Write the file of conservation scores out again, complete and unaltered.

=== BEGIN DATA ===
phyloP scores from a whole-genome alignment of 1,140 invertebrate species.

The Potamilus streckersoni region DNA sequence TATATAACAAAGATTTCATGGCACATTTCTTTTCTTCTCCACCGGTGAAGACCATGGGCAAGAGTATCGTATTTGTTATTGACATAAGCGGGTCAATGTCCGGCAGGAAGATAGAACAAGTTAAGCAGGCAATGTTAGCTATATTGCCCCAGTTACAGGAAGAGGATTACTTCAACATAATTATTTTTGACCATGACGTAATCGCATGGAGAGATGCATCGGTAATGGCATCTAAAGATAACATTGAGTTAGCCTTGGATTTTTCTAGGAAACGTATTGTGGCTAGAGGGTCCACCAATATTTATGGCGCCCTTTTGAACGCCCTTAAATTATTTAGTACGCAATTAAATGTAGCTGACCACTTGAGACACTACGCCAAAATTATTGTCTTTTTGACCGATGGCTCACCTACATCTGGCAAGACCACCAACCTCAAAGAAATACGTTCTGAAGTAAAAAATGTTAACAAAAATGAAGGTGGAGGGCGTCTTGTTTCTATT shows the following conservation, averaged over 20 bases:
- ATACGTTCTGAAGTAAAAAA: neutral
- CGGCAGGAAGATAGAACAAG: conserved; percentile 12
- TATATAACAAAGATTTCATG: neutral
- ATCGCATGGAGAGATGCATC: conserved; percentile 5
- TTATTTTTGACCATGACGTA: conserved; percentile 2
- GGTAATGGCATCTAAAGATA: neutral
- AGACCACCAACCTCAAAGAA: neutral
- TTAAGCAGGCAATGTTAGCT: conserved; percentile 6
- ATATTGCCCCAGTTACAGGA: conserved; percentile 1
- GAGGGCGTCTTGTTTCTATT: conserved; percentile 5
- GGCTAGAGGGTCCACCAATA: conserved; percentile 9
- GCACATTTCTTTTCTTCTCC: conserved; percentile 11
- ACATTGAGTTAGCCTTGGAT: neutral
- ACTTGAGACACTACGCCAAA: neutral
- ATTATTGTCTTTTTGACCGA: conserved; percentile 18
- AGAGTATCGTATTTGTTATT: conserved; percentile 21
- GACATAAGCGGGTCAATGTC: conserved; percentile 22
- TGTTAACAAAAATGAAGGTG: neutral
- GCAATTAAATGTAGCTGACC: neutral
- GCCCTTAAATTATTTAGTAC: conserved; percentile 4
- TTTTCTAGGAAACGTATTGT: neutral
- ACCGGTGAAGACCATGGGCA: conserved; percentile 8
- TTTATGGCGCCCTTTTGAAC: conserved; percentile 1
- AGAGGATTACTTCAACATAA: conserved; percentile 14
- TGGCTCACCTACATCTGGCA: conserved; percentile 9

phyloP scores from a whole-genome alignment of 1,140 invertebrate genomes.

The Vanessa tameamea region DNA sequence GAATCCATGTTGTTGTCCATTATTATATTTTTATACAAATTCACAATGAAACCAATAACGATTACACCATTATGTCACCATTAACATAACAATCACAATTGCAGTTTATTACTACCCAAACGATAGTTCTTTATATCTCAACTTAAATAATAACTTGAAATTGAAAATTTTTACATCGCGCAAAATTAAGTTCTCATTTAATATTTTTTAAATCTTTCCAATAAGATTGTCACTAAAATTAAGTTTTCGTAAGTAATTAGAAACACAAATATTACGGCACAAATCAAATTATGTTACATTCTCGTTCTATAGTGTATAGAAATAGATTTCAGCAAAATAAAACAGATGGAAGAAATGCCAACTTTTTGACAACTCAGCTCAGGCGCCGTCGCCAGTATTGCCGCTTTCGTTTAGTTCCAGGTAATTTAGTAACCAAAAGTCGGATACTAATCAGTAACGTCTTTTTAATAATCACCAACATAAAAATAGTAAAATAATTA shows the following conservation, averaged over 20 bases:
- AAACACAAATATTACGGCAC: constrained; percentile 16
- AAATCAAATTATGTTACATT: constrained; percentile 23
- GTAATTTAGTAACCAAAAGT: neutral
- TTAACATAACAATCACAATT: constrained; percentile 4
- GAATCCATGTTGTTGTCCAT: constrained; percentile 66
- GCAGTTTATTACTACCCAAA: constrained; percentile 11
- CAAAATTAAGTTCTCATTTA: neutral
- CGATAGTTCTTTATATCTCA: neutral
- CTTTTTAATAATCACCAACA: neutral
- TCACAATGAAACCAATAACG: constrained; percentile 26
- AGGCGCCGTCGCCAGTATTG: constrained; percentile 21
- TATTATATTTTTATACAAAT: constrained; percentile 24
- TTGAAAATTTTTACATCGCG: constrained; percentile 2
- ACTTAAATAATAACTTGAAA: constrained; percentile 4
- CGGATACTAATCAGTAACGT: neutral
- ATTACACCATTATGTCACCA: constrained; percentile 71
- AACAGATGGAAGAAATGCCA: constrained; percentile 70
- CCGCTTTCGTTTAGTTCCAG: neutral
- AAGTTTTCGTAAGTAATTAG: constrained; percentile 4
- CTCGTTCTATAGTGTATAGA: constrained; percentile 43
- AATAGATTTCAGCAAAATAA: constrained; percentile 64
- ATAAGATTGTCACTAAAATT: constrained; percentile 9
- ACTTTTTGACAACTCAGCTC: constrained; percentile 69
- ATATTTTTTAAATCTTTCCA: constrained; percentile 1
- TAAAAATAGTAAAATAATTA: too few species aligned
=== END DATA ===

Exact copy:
phyloP scores from a whole-genome alignment of 1,140 invertebrate species.

The Potamilus streckersoni region DNA sequence TATATAACAAAGATTTCATGGCACATTTCTTTTCTTCTCCACCGGTGAAGACCATGGGCAAGAGTATCGTATTTGTTATTGACATAAGCGGGTCAATGTCCGGCAGGAAGATAGAACAAGTTAAGCAGGCAATGTTAGCTATATTGCCCCAGTTACAGGAAGAGGATTACTTCAACATAATTATTTTTGACCATGACGTAATCGCATGGAGAGATGCATCGGTAATGGCATCTAAAGATAACATTGAGTTAGCCTTGGATTTTTCTAGGAAACGTATTGTGGCTAGAGGGTCCACCAATATTTATGGCGCCCTTTTGAACGCCCTTAAATTATTTAGTACGCAATTAAATGTAGCTGACCACTTGAGACACTACGCCAAAATTATTGTCTTTTTGACCGATGGCTCACCTACATCTGGCAAGACCACCAACCTCAAAGAAATACGTTCTGAAGTAAAAAATGTTAACAAAAATGAAGGTGGAGGGCGTCTTGTTTCTATT shows the following conservation, averaged over 20 bases:
- ATACGTTCTGAAGTAAAAAA: neutral
- CGGCAGGAAGATAGAACAAG: conserved; percentile 12
- TATATAACAAAGATTTCATG: neutral
- ATCGCATGGAGAGATGCATC: conserved; percentile 5
- TTATTTTTGACCATGACGTA: conserved; percentile 2
- GGTAATGGCATCTAAAGATA: neutral
- AGACCACCAACCTCAAAGAA: neutral
- TTAAGCAGGCAATGTTAGCT: conserved; percentile 6
- ATATTGCCCCAGTTACAGGA: conserved; percentile 1
- GAGGGCGTCTTGTTTCTATT: conserved; percentile 5
- GGCTAGAGGGTCCACCAATA: conserved; percentile 9
- GCACATTTCTTTTCTTCTCC: conserved; percentile 11
- ACATTGAGTTAGCCTTGGAT: neutral
- ACTTGAGACACTACGCCAAA: neutral
- ATTATTGTCTTTTTGACCGA: conserved; percentile 18
- AGAGTATCGTATTTGTTATT: conserved; percentile 21
- GACATAAGCGGGTCAATGTC: conserved; percentile 22
- TGTTAACAAAAATGAAGGTG: neutral
- GCAATTAAATGTAGCTGACC: neutral
- GCCCTTAAATTATTTAGTAC: conserved; percentile 4
- TTTTCTAGGAAACGTATTGT: neutral
- ACCGGTGAAGACCATGGGCA: conserved; percentile 8
- TTTATGGCGCCCTTTTGAAC: conserved; percentile 1
- AGAGGATTACTTCAACATAA: conserved; percentile 14
- TGGCTCACCTACATCTGGCA: conserved; percentile 9

phyloP scores from a whole-genome alignment of 1,140 invertebrate genomes.

The Vanessa tameamea region DNA sequence GAATCCATGTTGTTGTCCATTATTATATTTTTATACAAATTCACAATGAAACCAATAACGATTACACCATTATGTCACCATTAACATAACAATCACAATTGCAGTTTATTACTACCCAAACGATAGTTCTTTATATCTCAACTTAAATAATAACTTGAAATTGAAAATTTTTACATCGCGCAAAATTAAGTTCTCATTTAATATTTTTTAAATCTTTCCAATAAGATTGTCACTAAAATTAAGTTTTCGTAAGTAATTAGAAACACAAATATTACGGCACAAATCAAATTATGTTACATTCTCGTTCTATAGTGTATAGAAATAGATTTCAGCAAAATAAAACAGATGGAAGAAATGCCAACTTTTTGACAACTCAGCTCAGGCGCCGTCGCCAGTATTGCCGCTTTCGTTTAGTTCCAGGTAATTTAGTAACCAAAAGTCGGATACTAATCAGTAACGTCTTTTTAATAATCACCAACATAAAAATAGTAAAATAATTA shows the following conservation, averaged over 20 bases:
- AAACACAAATATTACGGCAC: constrained; percentile 16
- AAATCAAATTATGTTACATT: constrained; percentile 23
- GTAATTTAGTAACCAAAAGT: neutral
- TTAACATAACAATCACAATT: constrained; percentile 4
- GAATCCATGTTGTTGTCCAT: constrained; percentile 66
- GCAGTTTATTACTACCCAAA: constrained; percentile 11
- CAAAATTAAGTTCTCATTTA: neutral
- CGATAGTTCTTTATATCTCA: neutral
- CTTTTTAATAATCACCAACA: neutral
- TCACAATGAAACCAATAACG: constrained; percentile 26
- AGGCGCCGTCGCCAGTATTG: constrained; percentile 21
- TATTATATTTTTATACAAAT: constrained; percentile 24
- TTGAAAATTTTTACATCGCG: constrained; percentile 2
- ACTTAAATAATAACTTGAAA: constrained; percentile 4
- CGGATACTAATCAGTAACGT: neutral
- ATTACACCATTATGTCACCA: constrained; percentile 71
- AACAGATGGAAGAAATGCCA: constrained; percentile 70
- CCGCTTTCGTTTAGTTCCAG: neutral
- AAGTTTTCGTAAGTAATTAG: constrained; percentile 4
- CTCGTTCTATAGTGTATAGA: constrained; percentile 43
- AATAGATTTCAGCAAAATAA: constrained; percentile 64
- ATAAGATTGTCACTAAAATT: constrained; percentile 9
- ACTTTTTGACAACTCAGCTC: constrained; percentile 69
- ATATTTTTTAAATCTTTCCA: constrained; percentile 1
- TAAAAATAGTAAAATAATTA: too few species aligned